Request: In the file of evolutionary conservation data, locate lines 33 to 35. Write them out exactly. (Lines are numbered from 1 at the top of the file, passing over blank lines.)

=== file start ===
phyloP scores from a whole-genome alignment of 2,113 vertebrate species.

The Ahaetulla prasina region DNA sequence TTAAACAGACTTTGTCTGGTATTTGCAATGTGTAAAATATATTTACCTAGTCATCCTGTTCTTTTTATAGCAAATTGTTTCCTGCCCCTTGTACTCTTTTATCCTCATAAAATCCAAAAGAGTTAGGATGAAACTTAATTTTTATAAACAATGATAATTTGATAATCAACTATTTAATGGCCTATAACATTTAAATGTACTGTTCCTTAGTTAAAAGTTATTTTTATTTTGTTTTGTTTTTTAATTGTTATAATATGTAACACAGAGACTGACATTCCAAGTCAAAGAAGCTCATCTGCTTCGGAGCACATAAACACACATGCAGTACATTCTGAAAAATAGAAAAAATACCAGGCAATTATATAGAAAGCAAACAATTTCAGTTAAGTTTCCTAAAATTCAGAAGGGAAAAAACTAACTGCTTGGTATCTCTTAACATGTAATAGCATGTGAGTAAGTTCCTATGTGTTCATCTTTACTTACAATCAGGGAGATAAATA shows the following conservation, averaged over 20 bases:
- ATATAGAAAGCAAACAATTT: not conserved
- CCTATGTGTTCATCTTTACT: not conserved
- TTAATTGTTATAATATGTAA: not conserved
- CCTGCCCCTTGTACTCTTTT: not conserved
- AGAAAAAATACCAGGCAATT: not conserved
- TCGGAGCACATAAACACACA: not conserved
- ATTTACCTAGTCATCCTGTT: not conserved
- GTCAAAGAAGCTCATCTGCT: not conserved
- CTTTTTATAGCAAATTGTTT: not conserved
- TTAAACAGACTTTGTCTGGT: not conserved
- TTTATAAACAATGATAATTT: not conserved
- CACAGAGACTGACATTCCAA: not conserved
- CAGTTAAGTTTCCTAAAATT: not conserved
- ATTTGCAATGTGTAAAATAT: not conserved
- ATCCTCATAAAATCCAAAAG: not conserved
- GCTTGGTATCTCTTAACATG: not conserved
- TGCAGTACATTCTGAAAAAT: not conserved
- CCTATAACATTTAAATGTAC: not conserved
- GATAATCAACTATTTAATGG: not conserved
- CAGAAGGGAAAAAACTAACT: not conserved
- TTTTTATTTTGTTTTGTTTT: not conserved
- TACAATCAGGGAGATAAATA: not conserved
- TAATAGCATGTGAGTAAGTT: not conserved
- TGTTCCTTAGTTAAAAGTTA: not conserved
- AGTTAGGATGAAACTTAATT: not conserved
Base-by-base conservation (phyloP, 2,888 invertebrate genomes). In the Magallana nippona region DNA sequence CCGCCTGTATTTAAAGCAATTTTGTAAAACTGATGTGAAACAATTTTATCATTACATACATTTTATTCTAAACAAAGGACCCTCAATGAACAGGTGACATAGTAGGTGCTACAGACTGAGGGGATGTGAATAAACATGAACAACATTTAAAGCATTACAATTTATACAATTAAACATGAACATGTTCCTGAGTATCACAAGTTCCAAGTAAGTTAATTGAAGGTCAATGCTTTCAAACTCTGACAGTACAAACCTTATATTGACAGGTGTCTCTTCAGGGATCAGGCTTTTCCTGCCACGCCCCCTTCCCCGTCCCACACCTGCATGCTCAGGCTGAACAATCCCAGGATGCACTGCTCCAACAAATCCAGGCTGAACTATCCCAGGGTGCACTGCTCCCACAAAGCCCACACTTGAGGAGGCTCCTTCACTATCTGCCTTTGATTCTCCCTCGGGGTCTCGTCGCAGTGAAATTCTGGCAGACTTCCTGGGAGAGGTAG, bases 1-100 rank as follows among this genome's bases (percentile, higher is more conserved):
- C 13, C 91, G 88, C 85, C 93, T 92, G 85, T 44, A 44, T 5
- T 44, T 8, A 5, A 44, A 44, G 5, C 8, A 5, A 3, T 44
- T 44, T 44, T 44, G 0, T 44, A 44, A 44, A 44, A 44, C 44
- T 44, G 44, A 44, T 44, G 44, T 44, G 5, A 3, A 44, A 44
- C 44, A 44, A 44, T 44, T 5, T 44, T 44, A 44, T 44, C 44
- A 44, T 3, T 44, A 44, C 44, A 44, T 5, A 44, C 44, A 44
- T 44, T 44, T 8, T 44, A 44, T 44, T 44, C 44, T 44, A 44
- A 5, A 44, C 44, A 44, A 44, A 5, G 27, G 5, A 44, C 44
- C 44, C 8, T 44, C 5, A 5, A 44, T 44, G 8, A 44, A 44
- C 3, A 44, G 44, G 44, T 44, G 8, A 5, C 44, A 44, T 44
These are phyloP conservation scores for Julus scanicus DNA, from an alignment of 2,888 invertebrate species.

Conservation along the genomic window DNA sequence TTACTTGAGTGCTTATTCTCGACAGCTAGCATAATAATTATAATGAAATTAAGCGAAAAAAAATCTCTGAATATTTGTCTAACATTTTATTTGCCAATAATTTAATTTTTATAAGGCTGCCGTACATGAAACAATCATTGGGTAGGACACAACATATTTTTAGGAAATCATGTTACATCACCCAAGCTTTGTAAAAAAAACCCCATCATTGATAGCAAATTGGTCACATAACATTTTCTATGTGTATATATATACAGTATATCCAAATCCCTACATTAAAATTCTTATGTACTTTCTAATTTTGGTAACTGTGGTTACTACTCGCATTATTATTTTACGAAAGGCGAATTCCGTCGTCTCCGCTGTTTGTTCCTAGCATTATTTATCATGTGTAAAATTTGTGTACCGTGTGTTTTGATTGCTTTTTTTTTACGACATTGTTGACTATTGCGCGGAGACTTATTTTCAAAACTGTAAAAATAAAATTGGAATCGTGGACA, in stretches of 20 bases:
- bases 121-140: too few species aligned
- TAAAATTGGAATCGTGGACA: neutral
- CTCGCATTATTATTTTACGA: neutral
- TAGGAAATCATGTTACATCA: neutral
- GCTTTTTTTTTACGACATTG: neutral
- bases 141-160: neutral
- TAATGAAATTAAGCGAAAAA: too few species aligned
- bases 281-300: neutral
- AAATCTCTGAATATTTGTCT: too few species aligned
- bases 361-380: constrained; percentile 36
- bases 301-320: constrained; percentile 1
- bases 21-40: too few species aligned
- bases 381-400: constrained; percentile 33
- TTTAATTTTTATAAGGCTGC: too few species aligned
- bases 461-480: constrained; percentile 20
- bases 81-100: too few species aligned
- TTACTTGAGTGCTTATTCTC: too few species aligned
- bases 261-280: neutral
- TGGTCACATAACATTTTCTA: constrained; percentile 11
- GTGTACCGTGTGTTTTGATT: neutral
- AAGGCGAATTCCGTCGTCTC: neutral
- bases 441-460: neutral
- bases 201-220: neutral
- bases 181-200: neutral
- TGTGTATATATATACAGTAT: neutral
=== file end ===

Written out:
- C 44, A 44, A 44, T 44, T 5, T 44, T 44, A 44, T 44, C 44
- A 44, T 3, T 44, A 44, C 44, A 44, T 5, A 44, C 44, A 44
- T 44, T 44, T 8, T 44, A 44, T 44, T 44, C 44, T 44, A 44